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Envy Up, Scorn Down

Envy Up, Scorn Down: How Status Divides Us

Susan T. Fiske
Copyright Date: 2011
Published by: Russell Sage Foundation
Pages: 256
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    Envy Up, Scorn Down
    Book Description:

    The United States was founded on the principle of equal opportunity for all, and this ethos continues to inform the nation’s collective identity. In reality, however, absolute equality is elusive. The gap between rich and poor has widened in recent decades, and the United States has the highest level of economic inequality of any developed country. Social class and other differences in status reverberate throughout American life, and prejudice based on another’s perceived status persists among individuals and groups. In Envy Up, Scorn Down, noted social psychologist Susan Fiske examines the psychological underpinnings of interpersonal and intergroup comparisons, exploring why we compare ourselves to those both above and below us and analyzing the social consequences of such comparisons in day-to-day life. What motivates individuals, groups, and cultures to envy the status of some and scorn the status of others? Who experiences envy and scorn most? Envy Up, Scorn Down marshals a wealth of recent psychological studies as well as findings based on years of Fiske’s own research to address such questions. She shows that both envy and scorn have distinctive biological, emotional, cognitive, and behavioral characteristics. And though we are all “wired” for comparison, some individuals are more vulnerable to these motives than others. Dominant personalities, for example, express envy toward high-status groups such as the wealthy and well-educated, and insecurity can lead others to scorn those perceived to have lower status, such as women, minorities, or the disabled. Fiske shows that one’s race or ethnicity, gender, and education all correlate with perceived status. Regardless of whether one is accorded higher or lower status, however, all groups rank their members, and all societies rank the various groups within them. We rate each group as either friend or foe, able or unable, and accordingly assign them the traits of warmth or competence. The majority of groups in the United States are ranked either warm or competent but not both, with extreme exceptions: the homeless or the very poor are considered neither warm nor competent. Societies across the globe view older people as warm but incompetent. Conversely, the very rich are generally considered cold but highly competent. Envy Up, Scorn Down explores the nuances of status hierarchies and their consequences and shows that such prejudice in its most virulent form dehumanizes and can lead to devastating outcomes—from the scornful neglect of the homeless to the envious anger historically directed at Tutsis in Rwanda or Jews in Europe. Individuals, groups, and even cultures will always make comparisons between and among themselves. Envy Up, Scorn Down is an accessible and insightful examination of drives we all share and the prejudice that can accompany comparison. The book deftly shows that understanding envy and scorn—and seeking to mitigate their effects—can prove invaluable to our lives, our relationships, and our society.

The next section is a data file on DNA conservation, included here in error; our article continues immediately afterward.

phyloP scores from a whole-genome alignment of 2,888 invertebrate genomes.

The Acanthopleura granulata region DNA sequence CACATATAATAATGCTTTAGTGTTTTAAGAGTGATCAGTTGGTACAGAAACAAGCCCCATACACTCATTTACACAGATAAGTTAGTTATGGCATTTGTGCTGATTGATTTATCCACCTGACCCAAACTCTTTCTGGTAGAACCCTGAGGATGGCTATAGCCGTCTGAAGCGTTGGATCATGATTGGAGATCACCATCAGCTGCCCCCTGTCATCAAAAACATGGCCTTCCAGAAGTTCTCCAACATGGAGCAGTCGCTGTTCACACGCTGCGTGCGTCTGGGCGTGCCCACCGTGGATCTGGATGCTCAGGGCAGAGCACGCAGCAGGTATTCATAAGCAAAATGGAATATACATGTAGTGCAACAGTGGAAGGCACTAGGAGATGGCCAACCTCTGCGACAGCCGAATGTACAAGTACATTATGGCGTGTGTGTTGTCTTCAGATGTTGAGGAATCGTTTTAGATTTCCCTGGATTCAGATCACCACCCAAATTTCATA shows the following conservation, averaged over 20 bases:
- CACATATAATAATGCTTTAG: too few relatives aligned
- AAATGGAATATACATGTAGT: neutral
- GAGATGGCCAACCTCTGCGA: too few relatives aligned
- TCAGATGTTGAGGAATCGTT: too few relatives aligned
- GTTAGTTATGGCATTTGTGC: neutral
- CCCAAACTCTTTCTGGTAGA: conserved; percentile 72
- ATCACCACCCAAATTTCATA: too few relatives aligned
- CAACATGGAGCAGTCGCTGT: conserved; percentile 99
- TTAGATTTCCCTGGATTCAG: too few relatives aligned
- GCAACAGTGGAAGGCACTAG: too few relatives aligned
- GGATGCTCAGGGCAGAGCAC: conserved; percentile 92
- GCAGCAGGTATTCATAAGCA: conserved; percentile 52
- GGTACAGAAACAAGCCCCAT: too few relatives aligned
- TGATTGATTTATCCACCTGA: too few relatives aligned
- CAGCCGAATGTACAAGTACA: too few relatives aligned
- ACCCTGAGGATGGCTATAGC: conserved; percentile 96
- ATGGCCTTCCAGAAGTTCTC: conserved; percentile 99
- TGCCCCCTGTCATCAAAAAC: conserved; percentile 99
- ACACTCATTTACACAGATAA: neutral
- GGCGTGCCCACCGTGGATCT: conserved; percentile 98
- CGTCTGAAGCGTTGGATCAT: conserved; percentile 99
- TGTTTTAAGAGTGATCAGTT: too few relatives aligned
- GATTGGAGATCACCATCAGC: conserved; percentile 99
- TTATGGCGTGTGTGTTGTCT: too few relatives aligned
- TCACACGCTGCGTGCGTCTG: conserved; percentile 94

eISBN: 978-1-61044-709-6
    Subjects: Sociology, Psychology, Economics

Table of Contents

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  1. Front Matter
    (pp. i-iv)
  2. Table of Contents
    (pp. v-vi)
  3. About the Author
    (pp. vii-viii)
  4. Preface
    (pp. ix-x)
  5. Chapter 1 Comparing Ourselves to Others: Envy and Scorn Divide Us
    (pp. 1-27)

    We are constantly comparing ourselves with others, and comparison is only natural. Even dogs and chimps do it, as we will see. At the same time, comparisons divide and depress us by making us envy those above us and discount those below us. So why do we persist in making comparisons? Could we harness this tendency so that some good comes of it?

    Chrissie and Steve own a coffeehouse in a small town in rural western New England. When they took over from the previous owners, the business needed paint, ran at unreliable hours, and carried unpredictable offerings. Fresh out...